Biden ended Trump’s “remain in Mexico” policy, which required asylum seekers from Central America to wait for processing of their claims in encampments along Mexico’s northern border. The change allows asylum seekers to wait in the U.S. as their cases are adjudicated.
The president has said he supports creating a pathway to citizenship for 11 million people who’ve been living in the U.S. for years, and administration officials have conveyed a commitment to treating migrants more humanely than during Trump’s tenure.
Biden, in an interview with ABC News on Tuesday, urged migrants to not come to the U.S. “Don’t leave your town or city or community,” he said, adding that “there was a surge as well” in the last years of the Trump administration.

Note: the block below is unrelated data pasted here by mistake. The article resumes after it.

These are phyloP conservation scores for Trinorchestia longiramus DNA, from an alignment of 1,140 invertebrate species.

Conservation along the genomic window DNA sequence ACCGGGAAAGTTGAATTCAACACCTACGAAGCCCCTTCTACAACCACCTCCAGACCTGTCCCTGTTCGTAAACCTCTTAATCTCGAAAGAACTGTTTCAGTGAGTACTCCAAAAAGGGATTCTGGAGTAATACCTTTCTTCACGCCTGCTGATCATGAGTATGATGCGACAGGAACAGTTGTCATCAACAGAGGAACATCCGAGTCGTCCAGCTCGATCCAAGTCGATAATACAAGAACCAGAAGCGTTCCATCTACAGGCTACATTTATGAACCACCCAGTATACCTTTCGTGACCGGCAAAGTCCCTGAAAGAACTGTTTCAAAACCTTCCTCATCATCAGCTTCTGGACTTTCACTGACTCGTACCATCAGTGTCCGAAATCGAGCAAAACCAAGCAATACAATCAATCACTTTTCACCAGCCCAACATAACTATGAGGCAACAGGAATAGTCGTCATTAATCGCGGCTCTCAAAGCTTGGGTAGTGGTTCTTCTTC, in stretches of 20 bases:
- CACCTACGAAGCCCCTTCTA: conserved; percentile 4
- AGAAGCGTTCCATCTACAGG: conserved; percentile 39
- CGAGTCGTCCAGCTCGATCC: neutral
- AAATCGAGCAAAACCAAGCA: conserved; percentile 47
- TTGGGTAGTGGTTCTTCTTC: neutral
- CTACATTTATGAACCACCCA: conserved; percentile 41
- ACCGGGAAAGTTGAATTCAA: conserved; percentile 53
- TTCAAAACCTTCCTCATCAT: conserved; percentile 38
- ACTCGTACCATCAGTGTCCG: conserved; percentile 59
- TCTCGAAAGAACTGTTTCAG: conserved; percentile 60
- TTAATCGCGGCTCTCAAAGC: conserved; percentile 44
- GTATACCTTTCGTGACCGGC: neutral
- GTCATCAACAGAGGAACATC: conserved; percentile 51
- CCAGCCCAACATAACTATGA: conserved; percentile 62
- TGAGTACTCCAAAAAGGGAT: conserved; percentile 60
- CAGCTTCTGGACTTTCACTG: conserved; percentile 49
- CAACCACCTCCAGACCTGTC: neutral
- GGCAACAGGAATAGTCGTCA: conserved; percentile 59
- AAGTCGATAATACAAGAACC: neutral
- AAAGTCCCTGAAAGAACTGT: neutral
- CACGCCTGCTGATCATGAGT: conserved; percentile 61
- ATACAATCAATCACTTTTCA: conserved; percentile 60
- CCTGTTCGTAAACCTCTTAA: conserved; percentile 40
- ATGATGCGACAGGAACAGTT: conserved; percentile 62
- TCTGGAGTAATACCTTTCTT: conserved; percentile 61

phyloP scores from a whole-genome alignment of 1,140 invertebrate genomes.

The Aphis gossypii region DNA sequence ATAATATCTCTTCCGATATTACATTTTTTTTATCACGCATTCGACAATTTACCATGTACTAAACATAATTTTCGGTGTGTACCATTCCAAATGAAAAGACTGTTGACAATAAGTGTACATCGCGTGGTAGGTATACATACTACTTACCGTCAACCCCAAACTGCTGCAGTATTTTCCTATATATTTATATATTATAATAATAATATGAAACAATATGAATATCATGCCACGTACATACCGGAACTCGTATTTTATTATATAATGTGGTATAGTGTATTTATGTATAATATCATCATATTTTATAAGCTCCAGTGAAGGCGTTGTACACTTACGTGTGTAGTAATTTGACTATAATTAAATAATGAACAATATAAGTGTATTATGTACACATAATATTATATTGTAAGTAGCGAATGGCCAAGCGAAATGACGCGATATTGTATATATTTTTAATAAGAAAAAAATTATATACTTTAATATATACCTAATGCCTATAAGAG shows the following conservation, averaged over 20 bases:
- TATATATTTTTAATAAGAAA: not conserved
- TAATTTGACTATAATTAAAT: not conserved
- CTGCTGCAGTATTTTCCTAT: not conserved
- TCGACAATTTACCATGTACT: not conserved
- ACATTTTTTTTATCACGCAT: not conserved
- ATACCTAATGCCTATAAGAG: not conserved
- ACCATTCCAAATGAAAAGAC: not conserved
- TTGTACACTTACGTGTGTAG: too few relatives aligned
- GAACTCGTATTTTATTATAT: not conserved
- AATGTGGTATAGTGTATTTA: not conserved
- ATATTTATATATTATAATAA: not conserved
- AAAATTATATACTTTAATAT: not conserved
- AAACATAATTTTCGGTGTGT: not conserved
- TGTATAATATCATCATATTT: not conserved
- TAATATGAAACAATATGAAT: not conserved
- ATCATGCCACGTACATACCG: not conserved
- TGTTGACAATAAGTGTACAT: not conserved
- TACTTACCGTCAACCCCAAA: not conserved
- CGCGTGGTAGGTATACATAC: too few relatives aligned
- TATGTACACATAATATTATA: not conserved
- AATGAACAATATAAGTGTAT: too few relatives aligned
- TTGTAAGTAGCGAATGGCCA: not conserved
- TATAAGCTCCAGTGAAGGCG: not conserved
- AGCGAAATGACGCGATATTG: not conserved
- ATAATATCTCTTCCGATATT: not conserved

Democratic leaders in the House and Senate have indicated there isn’t enough support within their own caucuses, let alone with Republicans, for a comprehensive immigration overhaul. Instead, House Democrats plan to vote this week on two narrow measures, one for agricultural workers and the other a version of the Dream Act, which would put millions of immigrants brought illegally to the U.S. as children on a path to citizenship.
Dick Durbin, the No. 2 Senate Democrat who chairs the Judiciary Committee that would consider those bills, said he wants to see if there is support to move them through the Senate. But South Carolina Senator Lindsey Graham, a top Republican on the panel, said Wednesday there should be no action on immigration legislation until the border situation is resolved.
“Until we control the border, that is impossible,” Graham said